My friend Laura Munson recently published an article in The Week about her choice to step back from a familial leaning toward hoarding. It’s a funny and touching piece in which she describes a frank conversation with her daughter about the habit to keep everything from a 50-year-old pair of socks to bottles that can someday be reused as vases. I don’t believe it gives too much away to tell you that the article ends with Laura and her daughter taking a long overdue trip to Goodwill to give away all that had been stored in crawl spaces, closets, and forgotten corners of her garage.

The piece deals with physical things, of course, but it reminded me of another story she had told me years before. Laura is the author of This Is Not the Story You Think It Is, a memoir she published after having written and not published fourteen novels. In one of our many interviews, she confessed that she didn’t even submit all the novels she wrote. She worked and worked on them, loved them, and then kept them to herself.

This is a more common impulse for a creative person than you might think. Eventually, every writer learns that the story doesn’t really belong to her. The moment another person reads our story, they make it their own, using their own imaginations to complete the scenes we painted with only a few strokes. Moreover, it is the reader feeling the heroine’s fear and loss and love and joy. What is more personal to us than what we feel? It doesn’t matter that what we feel grows from a story someone else wrote: that experience is ours, and so that story is ours as well.

Which is why an author gives away every story he or she writes. You may get paid, but you are still giving it away, casting it from the nest to a world where anyone who wants it can make it their own. In this way, we are all Communists of the heart. When an author gives away her story, she remembers that just as what had seemed like hers now belongs to everyone, what had also appeared to belong to others now belongs to her. There is always enough, because everything that matters already belongs to everyone.

9781935961994-Perfect_CS.indd

Write Within Yourself: An Author’s Companion.
A book to keep nearby whenever your writer’s spirit needs feeding.” Deb Caletti.

Remember to catch Bill every Tuesday at 2:00 PM PST/5:00 EST on his live Blogtalk Radio program Author2Author!
You can find Bill at: williamkenower.com
Follow wdbk on Twitter

The Demolition Critic

August 26th, 2014

A friend of mine published her eleventh novel last year, and in so doing, surrendered her work to the critics, both professional and casual. One of those casual critics did not care for her book. In lieu of a written review on Amazon, he simply posted a video of him blowing up the book.

I have not seen the video, and I have no idea if the author saw it either. A mutual friend brought it to my attention. Whether she sees the video or not, I am sure she will be okay. The fellow who blew up her book, however, has a longer road to travel back to okay. I fully understand the temptation to blow up a book. When I was nineteen I read a 700-page novel whose ending I found so profoundly unsatisfying – the author left me wondering whether the man and the woman would get together, and the last sentence was an untranslated Latin phrase – that I threw it across the room.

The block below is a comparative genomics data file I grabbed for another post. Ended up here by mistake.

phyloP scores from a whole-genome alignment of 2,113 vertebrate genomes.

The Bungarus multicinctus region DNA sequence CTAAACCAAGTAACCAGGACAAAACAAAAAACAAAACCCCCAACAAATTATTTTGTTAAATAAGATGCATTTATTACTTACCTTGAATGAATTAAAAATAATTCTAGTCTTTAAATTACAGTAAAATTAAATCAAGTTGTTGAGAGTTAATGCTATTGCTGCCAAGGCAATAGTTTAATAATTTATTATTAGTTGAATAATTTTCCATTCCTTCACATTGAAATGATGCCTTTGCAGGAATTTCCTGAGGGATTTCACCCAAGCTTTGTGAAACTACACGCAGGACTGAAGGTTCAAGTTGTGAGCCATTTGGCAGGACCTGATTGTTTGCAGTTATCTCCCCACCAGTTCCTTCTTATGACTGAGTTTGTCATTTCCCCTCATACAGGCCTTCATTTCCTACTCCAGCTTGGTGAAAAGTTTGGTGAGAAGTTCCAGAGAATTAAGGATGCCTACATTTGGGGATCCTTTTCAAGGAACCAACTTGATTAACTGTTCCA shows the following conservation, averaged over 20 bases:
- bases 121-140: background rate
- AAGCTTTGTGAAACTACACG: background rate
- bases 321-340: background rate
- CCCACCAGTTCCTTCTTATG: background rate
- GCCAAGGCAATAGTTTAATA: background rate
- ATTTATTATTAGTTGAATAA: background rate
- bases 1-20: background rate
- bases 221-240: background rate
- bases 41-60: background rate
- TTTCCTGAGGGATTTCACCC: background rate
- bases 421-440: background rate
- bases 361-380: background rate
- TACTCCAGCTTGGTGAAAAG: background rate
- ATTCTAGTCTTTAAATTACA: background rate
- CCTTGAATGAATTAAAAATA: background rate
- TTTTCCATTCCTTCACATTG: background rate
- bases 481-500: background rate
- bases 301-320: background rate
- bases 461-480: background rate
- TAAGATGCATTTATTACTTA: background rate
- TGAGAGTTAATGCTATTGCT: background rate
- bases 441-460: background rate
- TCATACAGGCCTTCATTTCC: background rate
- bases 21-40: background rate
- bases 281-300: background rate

The book did not care that I threw it. It wouldn’t have cared if I had burned it. A book is just a giant thought, and you cannot kill a thought. A thought cannot be sent to the electric chair or develop cancer. You can march and march against a thought until your feet are swollen, you can shout until your voice is gone, but the thought will live on. A thought is a road, and you either travel it or not. If you don’t like where it’s going, then turn around and find another one.

It is both that simple and that complicated. My friend loved her book, and love has no opposite, not even a bomb. What the Demolition Critic wanted would not appear magically out of the ashes of my friend’s book. The Demolition Critic would have to look in precisely the same place my friend looked when she found her book. In this place, nothing burns and nothing is rejected. It is all acceptance until the moment you wonder what anyone else would think of what you’ve found. That is the moment you understand the true meaning of rejection: that the death feeling that comes from listening too closely to your critics is always suicide.

9781935961994-Perfect_CS.indd

Write Within Yourself: An Author’s Companion.
A book to keep nearby whenever your writer’s spirit needs feeding.” Deb Caletti.

Remember to catch Bill every Tuesday at 2:00 PM PST/5:00 EST on his live Blogtalk Radio program Author2Author!
You can find Bill at: williamkenower.com
Follow wdbk on Twitter